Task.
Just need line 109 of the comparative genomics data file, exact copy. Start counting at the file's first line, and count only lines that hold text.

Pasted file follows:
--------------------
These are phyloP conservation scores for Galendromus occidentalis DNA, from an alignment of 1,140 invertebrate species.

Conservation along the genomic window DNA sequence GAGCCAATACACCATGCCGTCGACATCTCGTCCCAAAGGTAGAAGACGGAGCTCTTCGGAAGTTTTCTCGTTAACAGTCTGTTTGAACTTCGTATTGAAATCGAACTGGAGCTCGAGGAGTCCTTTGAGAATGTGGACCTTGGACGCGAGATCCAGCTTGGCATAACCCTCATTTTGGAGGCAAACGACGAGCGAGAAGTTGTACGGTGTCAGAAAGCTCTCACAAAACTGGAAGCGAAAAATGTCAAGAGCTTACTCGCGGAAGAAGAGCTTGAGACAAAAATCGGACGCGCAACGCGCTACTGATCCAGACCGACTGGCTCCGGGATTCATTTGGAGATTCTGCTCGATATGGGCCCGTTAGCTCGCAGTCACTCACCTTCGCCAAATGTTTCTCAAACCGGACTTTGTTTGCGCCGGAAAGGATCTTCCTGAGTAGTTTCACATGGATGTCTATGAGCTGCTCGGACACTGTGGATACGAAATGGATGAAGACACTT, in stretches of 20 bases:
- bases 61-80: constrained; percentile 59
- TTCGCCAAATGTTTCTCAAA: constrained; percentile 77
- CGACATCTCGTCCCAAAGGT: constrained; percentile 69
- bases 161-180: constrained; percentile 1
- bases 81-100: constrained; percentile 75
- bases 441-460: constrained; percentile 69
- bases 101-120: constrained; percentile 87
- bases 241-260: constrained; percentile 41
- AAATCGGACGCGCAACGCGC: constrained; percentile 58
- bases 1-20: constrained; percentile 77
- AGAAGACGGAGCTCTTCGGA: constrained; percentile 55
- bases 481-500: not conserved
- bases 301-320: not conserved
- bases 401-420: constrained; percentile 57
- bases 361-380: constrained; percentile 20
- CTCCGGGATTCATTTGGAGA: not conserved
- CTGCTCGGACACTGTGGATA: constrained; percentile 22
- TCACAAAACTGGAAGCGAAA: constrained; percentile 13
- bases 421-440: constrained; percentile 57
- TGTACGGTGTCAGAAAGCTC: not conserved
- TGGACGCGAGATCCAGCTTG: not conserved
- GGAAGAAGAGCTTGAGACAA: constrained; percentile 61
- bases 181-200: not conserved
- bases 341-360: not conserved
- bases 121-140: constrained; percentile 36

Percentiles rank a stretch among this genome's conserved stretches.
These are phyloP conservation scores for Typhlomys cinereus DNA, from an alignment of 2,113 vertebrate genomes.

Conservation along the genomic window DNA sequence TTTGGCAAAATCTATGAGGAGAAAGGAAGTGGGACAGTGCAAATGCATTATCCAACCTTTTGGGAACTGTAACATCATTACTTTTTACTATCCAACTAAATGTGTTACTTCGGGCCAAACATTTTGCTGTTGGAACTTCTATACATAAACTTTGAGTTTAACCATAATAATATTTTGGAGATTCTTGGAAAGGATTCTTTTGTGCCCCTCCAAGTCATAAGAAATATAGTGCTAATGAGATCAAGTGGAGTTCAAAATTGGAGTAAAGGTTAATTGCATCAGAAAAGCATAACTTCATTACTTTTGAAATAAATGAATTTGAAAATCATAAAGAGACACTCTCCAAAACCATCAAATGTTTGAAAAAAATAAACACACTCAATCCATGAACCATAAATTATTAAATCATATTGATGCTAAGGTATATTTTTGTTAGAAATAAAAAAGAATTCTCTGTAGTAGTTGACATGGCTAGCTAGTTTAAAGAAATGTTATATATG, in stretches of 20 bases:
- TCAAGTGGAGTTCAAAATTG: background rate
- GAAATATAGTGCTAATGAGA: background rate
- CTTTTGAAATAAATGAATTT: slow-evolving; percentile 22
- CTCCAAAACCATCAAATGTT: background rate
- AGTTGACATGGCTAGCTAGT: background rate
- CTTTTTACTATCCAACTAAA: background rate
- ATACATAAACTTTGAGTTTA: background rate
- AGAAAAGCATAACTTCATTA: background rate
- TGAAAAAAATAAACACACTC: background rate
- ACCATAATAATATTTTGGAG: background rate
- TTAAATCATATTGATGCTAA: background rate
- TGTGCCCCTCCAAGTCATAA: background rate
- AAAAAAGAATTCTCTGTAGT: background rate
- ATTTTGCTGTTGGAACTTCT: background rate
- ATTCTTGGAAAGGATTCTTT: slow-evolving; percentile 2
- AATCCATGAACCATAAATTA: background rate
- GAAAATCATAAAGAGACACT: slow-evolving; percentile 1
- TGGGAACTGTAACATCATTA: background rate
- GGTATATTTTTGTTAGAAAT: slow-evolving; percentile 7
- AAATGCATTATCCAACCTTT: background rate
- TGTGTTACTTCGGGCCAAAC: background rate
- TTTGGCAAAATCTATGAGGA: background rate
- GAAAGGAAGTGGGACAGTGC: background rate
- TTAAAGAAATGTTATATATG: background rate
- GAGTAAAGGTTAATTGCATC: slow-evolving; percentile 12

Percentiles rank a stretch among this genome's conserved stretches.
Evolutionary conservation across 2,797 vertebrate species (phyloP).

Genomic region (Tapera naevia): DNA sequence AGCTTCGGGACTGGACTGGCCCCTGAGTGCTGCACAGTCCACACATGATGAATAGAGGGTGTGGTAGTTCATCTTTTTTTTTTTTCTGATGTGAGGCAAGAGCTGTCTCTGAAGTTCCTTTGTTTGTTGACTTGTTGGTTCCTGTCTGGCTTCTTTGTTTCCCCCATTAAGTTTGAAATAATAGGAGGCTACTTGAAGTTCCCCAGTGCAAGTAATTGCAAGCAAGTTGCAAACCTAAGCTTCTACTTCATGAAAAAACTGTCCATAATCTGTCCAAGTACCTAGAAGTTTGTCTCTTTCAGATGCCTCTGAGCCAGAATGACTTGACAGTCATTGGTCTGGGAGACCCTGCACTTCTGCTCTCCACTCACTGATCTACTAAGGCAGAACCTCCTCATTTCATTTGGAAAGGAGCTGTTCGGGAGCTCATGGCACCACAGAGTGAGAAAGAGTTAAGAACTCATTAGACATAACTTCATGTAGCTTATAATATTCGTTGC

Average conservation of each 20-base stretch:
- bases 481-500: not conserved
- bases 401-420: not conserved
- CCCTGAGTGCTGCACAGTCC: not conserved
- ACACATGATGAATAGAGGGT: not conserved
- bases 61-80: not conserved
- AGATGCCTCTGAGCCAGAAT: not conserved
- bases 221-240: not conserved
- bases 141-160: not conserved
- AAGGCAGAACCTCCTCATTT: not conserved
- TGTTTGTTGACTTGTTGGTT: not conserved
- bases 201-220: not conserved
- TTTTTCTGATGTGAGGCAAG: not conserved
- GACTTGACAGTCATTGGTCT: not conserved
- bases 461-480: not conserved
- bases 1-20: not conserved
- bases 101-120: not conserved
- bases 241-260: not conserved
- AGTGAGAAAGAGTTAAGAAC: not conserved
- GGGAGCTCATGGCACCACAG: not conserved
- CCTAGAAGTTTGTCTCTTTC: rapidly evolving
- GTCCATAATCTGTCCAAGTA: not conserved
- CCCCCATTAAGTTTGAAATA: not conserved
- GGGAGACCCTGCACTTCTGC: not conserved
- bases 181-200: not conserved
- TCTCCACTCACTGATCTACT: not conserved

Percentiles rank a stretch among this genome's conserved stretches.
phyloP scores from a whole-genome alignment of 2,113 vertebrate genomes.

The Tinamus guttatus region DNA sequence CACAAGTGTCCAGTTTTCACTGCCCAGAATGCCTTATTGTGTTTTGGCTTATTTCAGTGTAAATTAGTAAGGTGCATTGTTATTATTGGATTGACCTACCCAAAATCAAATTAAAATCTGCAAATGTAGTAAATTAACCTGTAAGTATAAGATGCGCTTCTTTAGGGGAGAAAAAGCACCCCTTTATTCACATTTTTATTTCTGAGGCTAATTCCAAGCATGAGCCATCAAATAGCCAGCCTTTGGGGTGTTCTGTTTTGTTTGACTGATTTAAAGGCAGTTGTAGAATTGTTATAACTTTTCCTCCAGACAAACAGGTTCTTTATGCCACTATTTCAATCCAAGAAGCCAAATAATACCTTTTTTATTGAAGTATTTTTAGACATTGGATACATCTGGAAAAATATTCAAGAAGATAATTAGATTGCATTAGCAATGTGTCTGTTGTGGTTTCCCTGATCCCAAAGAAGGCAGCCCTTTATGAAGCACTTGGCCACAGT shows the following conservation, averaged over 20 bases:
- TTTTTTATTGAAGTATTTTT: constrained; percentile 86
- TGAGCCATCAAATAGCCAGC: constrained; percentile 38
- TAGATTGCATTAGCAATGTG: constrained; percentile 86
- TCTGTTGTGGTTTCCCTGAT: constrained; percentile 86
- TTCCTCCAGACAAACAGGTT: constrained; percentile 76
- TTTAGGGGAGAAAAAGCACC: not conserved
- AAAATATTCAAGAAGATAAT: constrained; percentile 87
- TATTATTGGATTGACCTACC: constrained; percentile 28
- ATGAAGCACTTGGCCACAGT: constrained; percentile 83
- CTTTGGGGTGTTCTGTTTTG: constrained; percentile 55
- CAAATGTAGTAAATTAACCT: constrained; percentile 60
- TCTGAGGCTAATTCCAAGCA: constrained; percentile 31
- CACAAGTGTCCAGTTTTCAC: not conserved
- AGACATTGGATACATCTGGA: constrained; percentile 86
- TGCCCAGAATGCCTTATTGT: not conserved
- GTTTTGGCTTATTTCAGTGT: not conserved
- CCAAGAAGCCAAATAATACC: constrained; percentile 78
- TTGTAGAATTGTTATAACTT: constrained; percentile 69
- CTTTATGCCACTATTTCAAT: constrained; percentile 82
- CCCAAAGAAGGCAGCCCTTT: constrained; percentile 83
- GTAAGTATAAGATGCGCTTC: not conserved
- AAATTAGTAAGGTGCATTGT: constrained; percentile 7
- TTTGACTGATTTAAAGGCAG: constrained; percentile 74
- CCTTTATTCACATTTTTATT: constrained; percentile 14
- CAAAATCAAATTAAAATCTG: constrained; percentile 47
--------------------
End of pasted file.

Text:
- AAATTAGTAAGGTGCATTGT: constrained; percentile 7